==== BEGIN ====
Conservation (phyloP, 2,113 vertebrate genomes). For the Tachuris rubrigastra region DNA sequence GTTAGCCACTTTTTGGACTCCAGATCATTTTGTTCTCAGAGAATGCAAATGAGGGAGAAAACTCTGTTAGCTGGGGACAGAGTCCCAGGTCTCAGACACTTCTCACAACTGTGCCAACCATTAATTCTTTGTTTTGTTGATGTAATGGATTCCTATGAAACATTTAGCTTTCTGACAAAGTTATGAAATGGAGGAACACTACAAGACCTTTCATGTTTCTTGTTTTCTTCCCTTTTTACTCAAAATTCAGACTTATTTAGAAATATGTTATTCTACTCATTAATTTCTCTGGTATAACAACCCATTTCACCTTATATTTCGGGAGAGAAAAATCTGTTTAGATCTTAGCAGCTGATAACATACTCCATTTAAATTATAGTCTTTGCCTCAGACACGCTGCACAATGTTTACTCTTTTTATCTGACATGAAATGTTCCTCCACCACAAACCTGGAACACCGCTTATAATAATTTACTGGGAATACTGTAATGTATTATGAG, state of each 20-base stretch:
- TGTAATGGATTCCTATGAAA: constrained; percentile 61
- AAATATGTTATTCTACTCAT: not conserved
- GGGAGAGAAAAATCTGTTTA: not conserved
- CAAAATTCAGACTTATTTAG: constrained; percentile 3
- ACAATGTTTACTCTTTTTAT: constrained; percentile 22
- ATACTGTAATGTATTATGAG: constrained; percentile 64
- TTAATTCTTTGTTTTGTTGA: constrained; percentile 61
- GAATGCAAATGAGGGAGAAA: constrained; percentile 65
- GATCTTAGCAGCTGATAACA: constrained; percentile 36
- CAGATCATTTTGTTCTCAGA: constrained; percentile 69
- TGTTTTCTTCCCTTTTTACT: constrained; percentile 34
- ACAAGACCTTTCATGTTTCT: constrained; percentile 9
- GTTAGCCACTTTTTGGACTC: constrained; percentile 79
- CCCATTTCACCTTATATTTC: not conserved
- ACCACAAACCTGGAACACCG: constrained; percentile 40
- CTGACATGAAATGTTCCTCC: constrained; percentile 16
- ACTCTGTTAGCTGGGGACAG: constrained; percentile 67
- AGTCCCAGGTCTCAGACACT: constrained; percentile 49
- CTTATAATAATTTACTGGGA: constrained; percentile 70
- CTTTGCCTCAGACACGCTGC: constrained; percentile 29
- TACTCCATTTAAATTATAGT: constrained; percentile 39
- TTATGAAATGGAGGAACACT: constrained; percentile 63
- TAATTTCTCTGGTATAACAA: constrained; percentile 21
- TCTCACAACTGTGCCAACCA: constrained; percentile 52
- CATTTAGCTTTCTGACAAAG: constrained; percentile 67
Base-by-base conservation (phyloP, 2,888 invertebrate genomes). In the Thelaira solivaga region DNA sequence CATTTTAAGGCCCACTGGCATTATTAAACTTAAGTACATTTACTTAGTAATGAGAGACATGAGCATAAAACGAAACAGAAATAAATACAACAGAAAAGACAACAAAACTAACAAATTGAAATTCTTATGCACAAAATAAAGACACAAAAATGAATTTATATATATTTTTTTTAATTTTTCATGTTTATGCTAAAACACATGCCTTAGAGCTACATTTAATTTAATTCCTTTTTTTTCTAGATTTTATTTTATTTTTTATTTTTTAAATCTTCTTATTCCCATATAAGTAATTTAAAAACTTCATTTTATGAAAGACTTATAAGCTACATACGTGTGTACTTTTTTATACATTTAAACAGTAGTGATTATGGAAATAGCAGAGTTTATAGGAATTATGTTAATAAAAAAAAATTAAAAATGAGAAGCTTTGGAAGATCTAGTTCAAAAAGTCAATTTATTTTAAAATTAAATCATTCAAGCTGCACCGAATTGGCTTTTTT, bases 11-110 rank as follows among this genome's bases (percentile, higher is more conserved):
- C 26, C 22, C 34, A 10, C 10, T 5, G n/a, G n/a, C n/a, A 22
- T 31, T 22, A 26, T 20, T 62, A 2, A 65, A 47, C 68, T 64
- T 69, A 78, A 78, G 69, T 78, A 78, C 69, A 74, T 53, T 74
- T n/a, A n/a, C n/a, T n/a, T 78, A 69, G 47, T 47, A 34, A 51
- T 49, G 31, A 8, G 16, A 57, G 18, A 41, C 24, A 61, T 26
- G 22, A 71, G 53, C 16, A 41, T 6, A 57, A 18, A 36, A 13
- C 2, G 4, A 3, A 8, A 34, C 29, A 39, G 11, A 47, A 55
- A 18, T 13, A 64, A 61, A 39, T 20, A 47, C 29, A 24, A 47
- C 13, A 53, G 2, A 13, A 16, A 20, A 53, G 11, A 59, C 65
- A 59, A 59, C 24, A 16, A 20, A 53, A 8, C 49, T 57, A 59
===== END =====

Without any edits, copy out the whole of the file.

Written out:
Conservation (phyloP, 2,113 vertebrate genomes). For the Tachuris rubrigastra region DNA sequence GTTAGCCACTTTTTGGACTCCAGATCATTTTGTTCTCAGAGAATGCAAATGAGGGAGAAAACTCTGTTAGCTGGGGACAGAGTCCCAGGTCTCAGACACTTCTCACAACTGTGCCAACCATTAATTCTTTGTTTTGTTGATGTAATGGATTCCTATGAAACATTTAGCTTTCTGACAAAGTTATGAAATGGAGGAACACTACAAGACCTTTCATGTTTCTTGTTTTCTTCCCTTTTTACTCAAAATTCAGACTTATTTAGAAATATGTTATTCTACTCATTAATTTCTCTGGTATAACAACCCATTTCACCTTATATTTCGGGAGAGAAAAATCTGTTTAGATCTTAGCAGCTGATAACATACTCCATTTAAATTATAGTCTTTGCCTCAGACACGCTGCACAATGTTTACTCTTTTTATCTGACATGAAATGTTCCTCCACCACAAACCTGGAACACCGCTTATAATAATTTACTGGGAATACTGTAATGTATTATGAG, state of each 20-base stretch:
- TGTAATGGATTCCTATGAAA: constrained; percentile 61
- AAATATGTTATTCTACTCAT: not conserved
- GGGAGAGAAAAATCTGTTTA: not conserved
- CAAAATTCAGACTTATTTAG: constrained; percentile 3
- ACAATGTTTACTCTTTTTAT: constrained; percentile 22
- ATACTGTAATGTATTATGAG: constrained; percentile 64
- TTAATTCTTTGTTTTGTTGA: constrained; percentile 61
- GAATGCAAATGAGGGAGAAA: constrained; percentile 65
- GATCTTAGCAGCTGATAACA: constrained; percentile 36
- CAGATCATTTTGTTCTCAGA: constrained; percentile 69
- TGTTTTCTTCCCTTTTTACT: constrained; percentile 34
- ACAAGACCTTTCATGTTTCT: constrained; percentile 9
- GTTAGCCACTTTTTGGACTC: constrained; percentile 79
- CCCATTTCACCTTATATTTC: not conserved
- ACCACAAACCTGGAACACCG: constrained; percentile 40
- CTGACATGAAATGTTCCTCC: constrained; percentile 16
- ACTCTGTTAGCTGGGGACAG: constrained; percentile 67
- AGTCCCAGGTCTCAGACACT: constrained; percentile 49
- CTTATAATAATTTACTGGGA: constrained; percentile 70
- CTTTGCCTCAGACACGCTGC: constrained; percentile 29
- TACTCCATTTAAATTATAGT: constrained; percentile 39
- TTATGAAATGGAGGAACACT: constrained; percentile 63
- TAATTTCTCTGGTATAACAA: constrained; percentile 21
- TCTCACAACTGTGCCAACCA: constrained; percentile 52
- CATTTAGCTTTCTGACAAAG: constrained; percentile 67
Base-by-base conservation (phyloP, 2,888 invertebrate genomes). In the Thelaira solivaga region DNA sequence CATTTTAAGGCCCACTGGCATTATTAAACTTAAGTACATTTACTTAGTAATGAGAGACATGAGCATAAAACGAAACAGAAATAAATACAACAGAAAAGACAACAAAACTAACAAATTGAAATTCTTATGCACAAAATAAAGACACAAAAATGAATTTATATATATTTTTTTTAATTTTTCATGTTTATGCTAAAACACATGCCTTAGAGCTACATTTAATTTAATTCCTTTTTTTTCTAGATTTTATTTTATTTTTTATTTTTTAAATCTTCTTATTCCCATATAAGTAATTTAAAAACTTCATTTTATGAAAGACTTATAAGCTACATACGTGTGTACTTTTTTATACATTTAAACAGTAGTGATTATGGAAATAGCAGAGTTTATAGGAATTATGTTAATAAAAAAAAATTAAAAATGAGAAGCTTTGGAAGATCTAGTTCAAAAAGTCAATTTATTTTAAAATTAAATCATTCAAGCTGCACCGAATTGGCTTTTTT, bases 11-110 rank as follows among this genome's bases (percentile, higher is more conserved):
- C 26, C 22, C 34, A 10, C 10, T 5, G n/a, G n/a, C n/a, A 22
- T 31, T 22, A 26, T 20, T 62, A 2, A 65, A 47, C 68, T 64
- T 69, A 78, A 78, G 69, T 78, A 78, C 69, A 74, T 53, T 74
- T n/a, A n/a, C n/a, T n/a, T 78, A 69, G 47, T 47, A 34, A 51
- T 49, G 31, A 8, G 16, A 57, G 18, A 41, C 24, A 61, T 26
- G 22, A 71, G 53, C 16, A 41, T 6, A 57, A 18, A 36, A 13
- C 2, G 4, A 3, A 8, A 34, C 29, A 39, G 11, A 47, A 55
- A 18, T 13, A 64, A 61, A 39, T 20, A 47, C 29, A 24, A 47
- C 13, A 53, G 2, A 13, A 16, A 20, A 53, G 11, A 59, C 65
- A 59, A 59, C 24, A 16, A 20, A 53, A 8, C 49, T 57, A 59